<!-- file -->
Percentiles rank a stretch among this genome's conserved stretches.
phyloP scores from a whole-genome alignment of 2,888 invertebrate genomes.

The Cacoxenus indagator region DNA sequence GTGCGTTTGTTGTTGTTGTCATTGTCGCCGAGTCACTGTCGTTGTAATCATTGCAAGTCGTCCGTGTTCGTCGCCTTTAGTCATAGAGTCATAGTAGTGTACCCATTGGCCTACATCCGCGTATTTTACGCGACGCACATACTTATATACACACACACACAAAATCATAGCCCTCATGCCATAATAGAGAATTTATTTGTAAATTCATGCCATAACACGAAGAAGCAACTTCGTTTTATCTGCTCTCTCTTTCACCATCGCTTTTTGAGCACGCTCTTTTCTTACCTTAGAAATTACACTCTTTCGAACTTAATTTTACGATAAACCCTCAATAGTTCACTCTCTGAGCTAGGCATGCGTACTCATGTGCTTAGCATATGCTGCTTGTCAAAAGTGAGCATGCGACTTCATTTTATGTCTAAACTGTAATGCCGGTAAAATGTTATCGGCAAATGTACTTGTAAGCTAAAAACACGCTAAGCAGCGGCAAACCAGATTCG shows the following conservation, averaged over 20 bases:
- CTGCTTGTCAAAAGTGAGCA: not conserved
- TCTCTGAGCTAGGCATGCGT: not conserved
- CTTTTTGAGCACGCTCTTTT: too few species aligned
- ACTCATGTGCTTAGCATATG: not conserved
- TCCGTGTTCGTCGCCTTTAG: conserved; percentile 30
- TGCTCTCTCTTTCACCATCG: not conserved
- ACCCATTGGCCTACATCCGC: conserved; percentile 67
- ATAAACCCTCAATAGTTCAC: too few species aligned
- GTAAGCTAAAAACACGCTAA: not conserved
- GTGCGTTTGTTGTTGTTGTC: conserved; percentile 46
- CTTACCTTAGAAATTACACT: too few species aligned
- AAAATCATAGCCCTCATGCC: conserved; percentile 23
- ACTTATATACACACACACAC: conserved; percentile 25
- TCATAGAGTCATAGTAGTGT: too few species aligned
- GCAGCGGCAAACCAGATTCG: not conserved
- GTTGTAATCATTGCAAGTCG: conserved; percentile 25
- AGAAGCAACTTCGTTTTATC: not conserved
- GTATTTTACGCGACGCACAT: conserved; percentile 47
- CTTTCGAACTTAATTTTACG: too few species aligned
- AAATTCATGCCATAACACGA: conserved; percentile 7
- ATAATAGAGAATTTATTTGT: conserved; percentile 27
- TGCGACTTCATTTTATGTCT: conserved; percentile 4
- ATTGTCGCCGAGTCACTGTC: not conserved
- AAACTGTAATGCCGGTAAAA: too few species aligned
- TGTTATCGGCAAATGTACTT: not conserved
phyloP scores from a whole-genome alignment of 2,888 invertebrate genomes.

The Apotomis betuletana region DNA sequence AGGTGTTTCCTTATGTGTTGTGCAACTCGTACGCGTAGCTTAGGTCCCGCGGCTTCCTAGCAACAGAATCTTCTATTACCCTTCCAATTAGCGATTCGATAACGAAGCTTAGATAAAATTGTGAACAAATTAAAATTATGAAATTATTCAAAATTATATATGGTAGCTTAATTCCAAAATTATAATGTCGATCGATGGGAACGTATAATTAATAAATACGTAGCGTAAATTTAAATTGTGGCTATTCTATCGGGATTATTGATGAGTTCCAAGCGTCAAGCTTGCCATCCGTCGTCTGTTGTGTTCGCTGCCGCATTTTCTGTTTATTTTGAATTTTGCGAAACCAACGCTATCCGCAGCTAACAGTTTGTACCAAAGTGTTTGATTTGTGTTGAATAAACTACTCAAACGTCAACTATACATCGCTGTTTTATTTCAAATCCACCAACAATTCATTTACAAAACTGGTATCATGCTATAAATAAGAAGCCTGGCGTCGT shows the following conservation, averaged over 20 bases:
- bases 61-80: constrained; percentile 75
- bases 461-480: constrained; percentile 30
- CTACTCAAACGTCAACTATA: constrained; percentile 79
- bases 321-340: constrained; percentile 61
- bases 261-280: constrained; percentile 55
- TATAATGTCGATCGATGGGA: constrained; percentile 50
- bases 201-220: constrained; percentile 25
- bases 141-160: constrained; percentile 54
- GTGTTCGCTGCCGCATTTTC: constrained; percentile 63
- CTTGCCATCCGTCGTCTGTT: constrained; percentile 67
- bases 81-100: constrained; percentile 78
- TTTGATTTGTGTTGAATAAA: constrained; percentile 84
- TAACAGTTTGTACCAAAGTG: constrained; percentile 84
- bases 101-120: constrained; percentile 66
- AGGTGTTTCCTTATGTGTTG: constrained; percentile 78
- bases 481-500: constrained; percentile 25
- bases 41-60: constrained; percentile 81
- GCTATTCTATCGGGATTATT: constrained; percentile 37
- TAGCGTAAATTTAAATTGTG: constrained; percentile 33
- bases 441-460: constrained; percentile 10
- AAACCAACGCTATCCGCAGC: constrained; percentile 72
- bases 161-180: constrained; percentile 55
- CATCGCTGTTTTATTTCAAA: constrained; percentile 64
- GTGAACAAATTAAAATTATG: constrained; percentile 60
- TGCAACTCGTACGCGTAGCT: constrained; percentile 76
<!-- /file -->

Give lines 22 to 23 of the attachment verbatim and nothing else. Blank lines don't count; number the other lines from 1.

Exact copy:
- CTTTCGAACTTAATTTTACG: too few species aligned
- AAATTCATGCCATAACACGA: conserved; percentile 7